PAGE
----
I’m not much of a gardener — sometimes I’ll get on a wild tear and start weeding, or I’ll go to the nursery and come back with a pretty flower. Well, this year appears to be a “wild tear” year (every other even-numbered year, with a first quarter moon and low tide) much to my husband’s dismay, because that means that I will inevitably start chafing his ass about buying mulch.
Our sad, sorry front yard, which hadn’t been completely weeded in a couple of years, got its ass handed to it by yours truly: I pulled every weed, I clipped the edges, I raked up leaves from two falls ago — I was unstoppable.
Generally, these weeding sessions are not exciting. (What? Stop! I know.) I like to put on my Seahawks cap and listen to podcasts about history or football or anything from NPR. But a couple of weeks ago, relaxation turned to agony, which turned to fear, which turned to confusion, which turned to itching.
I was sitting on my little garden kneeling pad, minding my own business, when I felt a sharp, deep pain in my left butt cheek. This was real, prolonged pain — the kind of pain that makes the world go quiet. The birds stopped chirping, the wind stopped blowing, and only this horrible, piercing ass pain existed.
I stood up and started dusting off my pants. I looked around on the ground and down the back of my pants, searching for the culprit, expecting to see some big black ants or an angry beetle giving me the finger/hairy leg.
At that moment, my husband walked by with a wheelbarrow to do wheelbarrow things. I said, “Mike? Um. I need you to come inside with me. I think something bit me and I need you to look at it.” Mike was overjoyed to come investigate my disgusting insect bite. We went to our bedroom, where I pulled down my pants and bent over. In any other context, some might construe that as sexy time. Instead, I was grabbing my butt cheek and saying, “Here! What is it?! Is it bleeding?!” Not so sexy. Unless you’re into that in which case, well, to each his own.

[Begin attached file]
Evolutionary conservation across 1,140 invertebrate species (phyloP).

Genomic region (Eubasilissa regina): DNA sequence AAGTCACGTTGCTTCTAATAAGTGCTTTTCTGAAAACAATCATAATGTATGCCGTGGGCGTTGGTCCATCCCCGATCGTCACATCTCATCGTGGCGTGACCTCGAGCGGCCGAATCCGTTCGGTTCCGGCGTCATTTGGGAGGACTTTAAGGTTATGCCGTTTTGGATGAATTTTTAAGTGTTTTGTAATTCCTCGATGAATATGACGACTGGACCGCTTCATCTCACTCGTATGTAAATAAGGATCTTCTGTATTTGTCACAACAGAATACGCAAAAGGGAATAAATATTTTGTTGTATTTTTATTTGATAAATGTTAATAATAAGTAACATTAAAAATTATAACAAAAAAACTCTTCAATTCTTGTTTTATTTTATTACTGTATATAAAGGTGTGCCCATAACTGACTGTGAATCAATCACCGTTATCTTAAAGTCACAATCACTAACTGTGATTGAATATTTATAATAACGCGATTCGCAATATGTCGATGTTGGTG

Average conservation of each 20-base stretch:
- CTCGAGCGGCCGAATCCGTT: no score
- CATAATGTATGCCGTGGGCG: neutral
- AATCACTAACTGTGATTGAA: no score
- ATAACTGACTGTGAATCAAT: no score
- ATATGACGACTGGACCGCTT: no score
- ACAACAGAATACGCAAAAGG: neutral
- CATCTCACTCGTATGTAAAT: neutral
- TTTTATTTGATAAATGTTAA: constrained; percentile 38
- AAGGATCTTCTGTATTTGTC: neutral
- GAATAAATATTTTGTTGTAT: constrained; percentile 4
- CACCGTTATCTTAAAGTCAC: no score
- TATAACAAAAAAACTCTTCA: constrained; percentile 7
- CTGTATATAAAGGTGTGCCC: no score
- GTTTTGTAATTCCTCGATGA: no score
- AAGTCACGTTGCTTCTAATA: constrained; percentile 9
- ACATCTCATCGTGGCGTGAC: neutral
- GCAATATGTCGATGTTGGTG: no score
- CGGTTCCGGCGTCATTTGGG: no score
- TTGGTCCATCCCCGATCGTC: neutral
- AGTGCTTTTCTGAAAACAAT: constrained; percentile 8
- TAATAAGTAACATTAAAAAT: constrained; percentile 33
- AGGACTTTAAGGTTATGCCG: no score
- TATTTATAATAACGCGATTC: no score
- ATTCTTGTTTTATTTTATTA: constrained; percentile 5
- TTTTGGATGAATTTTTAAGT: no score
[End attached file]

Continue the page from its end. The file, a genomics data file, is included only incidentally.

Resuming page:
He took a look at said, “It looks like you got stung by something. It’s just a bump.” I checked in the full-length mirror and indeed, it looked like a bee sting.
“But that doesn’t make any sense,” I said. “I was sitting down!”
Mike shrugged his shoulders and decided to move on with his life. I, however, started itching. And it was through that itching that I discovered TWO MORE STINGS. Either I had sat in a nest of something (ew) or that was one determined and angry insect, exacting his revenge after I inadvertently killed his entire family. It’s the only motive that makes sense.
I thought my stings would quietly fade away. Until the next morning, that is, when I looked at my ass and discovered that all three stings had swollen up into these large, solid, outrageously itchy masses. That whole day I was rubbing hydrocortisone on my bites and trying not to itch them, which was a losing battle. OH LORD, THE ITCHINESS. I have never felt anything like it. And I kept worrying that I was going to wake up the next morning and they were going to be even bigger. But luckily from that day on they grew smaller and smaller, and the whole episode was over in about a week.
Sometime during that week I was talking to a friend of mine while we were waiting to pick up our kids from school. I was telling her about my butt (as you do) and she said, “Well, you know bees and yellowjackets nest in the ground. That could have been it.”
I did some more research and have decided that it was probably a yellow jacket nest. And because I love to share useless but ridiculously funny information, I had to show you all this list of “Yellow Jacket Don’ts” that I found.
Oh my god, you guys. Oh. My. God.
So if you’ll excuse me, I’m going to go outside and enjoy a ham sandwich wrapped in salmon on this beautiful day in my fluorescent orange shirt and pants. Then I’m going to grab a rock and a gas can and make those yellow jackets sorry they ever set eyes on me.
I’ll be back in five.